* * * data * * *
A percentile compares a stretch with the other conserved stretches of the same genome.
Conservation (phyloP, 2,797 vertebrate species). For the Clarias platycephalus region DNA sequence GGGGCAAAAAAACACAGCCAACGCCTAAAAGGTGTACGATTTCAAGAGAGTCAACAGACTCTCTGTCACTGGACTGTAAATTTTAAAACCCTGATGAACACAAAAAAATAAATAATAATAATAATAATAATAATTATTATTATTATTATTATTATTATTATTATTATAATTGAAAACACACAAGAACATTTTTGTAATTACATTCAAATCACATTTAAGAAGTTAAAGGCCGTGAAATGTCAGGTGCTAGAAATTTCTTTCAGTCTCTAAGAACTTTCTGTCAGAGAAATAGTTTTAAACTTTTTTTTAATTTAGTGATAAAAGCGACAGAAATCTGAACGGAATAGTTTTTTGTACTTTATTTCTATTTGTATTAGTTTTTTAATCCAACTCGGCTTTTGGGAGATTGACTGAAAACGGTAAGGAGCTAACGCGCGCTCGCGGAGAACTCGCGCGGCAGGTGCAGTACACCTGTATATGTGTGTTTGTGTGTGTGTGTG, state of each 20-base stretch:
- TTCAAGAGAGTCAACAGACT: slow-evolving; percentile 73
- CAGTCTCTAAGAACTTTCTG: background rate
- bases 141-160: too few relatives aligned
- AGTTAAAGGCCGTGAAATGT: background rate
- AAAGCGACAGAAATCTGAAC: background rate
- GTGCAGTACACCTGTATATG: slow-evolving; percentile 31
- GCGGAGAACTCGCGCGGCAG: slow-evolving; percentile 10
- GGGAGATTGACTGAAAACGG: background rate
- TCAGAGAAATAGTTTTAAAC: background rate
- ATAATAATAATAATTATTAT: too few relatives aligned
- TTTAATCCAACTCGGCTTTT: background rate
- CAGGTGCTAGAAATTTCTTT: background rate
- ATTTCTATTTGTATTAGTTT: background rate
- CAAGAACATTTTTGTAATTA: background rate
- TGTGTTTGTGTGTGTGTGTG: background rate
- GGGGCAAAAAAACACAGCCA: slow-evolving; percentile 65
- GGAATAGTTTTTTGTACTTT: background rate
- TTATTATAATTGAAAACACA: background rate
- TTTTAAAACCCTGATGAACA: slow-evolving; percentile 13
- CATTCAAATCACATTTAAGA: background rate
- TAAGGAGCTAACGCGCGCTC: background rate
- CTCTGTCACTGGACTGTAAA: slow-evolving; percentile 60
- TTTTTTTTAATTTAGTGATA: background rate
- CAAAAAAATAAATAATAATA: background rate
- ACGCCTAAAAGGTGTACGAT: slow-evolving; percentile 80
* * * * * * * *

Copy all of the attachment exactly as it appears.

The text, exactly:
A percentile compares a stretch with the other conserved stretches of the same genome.
Conservation (phyloP, 2,797 vertebrate species). For the Clarias platycephalus region DNA sequence GGGGCAAAAAAACACAGCCAACGCCTAAAAGGTGTACGATTTCAAGAGAGTCAACAGACTCTCTGTCACTGGACTGTAAATTTTAAAACCCTGATGAACACAAAAAAATAAATAATAATAATAATAATAATAATTATTATTATTATTATTATTATTATTATTATTATAATTGAAAACACACAAGAACATTTTTGTAATTACATTCAAATCACATTTAAGAAGTTAAAGGCCGTGAAATGTCAGGTGCTAGAAATTTCTTTCAGTCTCTAAGAACTTTCTGTCAGAGAAATAGTTTTAAACTTTTTTTTAATTTAGTGATAAAAGCGACAGAAATCTGAACGGAATAGTTTTTTGTACTTTATTTCTATTTGTATTAGTTTTTTAATCCAACTCGGCTTTTGGGAGATTGACTGAAAACGGTAAGGAGCTAACGCGCGCTCGCGGAGAACTCGCGCGGCAGGTGCAGTACACCTGTATATGTGTGTTTGTGTGTGTGTGTG, state of each 20-base stretch:
- TTCAAGAGAGTCAACAGACT: slow-evolving; percentile 73
- CAGTCTCTAAGAACTTTCTG: background rate
- bases 141-160: too few relatives aligned
- AGTTAAAGGCCGTGAAATGT: background rate
- AAAGCGACAGAAATCTGAAC: background rate
- GTGCAGTACACCTGTATATG: slow-evolving; percentile 31
- GCGGAGAACTCGCGCGGCAG: slow-evolving; percentile 10
- GGGAGATTGACTGAAAACGG: background rate
- TCAGAGAAATAGTTTTAAAC: background rate
- ATAATAATAATAATTATTAT: too few relatives aligned
- TTTAATCCAACTCGGCTTTT: background rate
- CAGGTGCTAGAAATTTCTTT: background rate
- ATTTCTATTTGTATTAGTTT: background rate
- CAAGAACATTTTTGTAATTA: background rate
- TGTGTTTGTGTGTGTGTGTG: background rate
- GGGGCAAAAAAACACAGCCA: slow-evolving; percentile 65
- GGAATAGTTTTTTGTACTTT: background rate
- TTATTATAATTGAAAACACA: background rate
- TTTTAAAACCCTGATGAACA: slow-evolving; percentile 13
- CATTCAAATCACATTTAAGA: background rate
- TAAGGAGCTAACGCGCGCTC: background rate
- CTCTGTCACTGGACTGTAAA: slow-evolving; percentile 60
- TTTTTTTTAATTTAGTGATA: background rate
- CAAAAAAATAAATAATAATA: background rate
- ACGCCTAAAAGGTGTACGAT: slow-evolving; percentile 80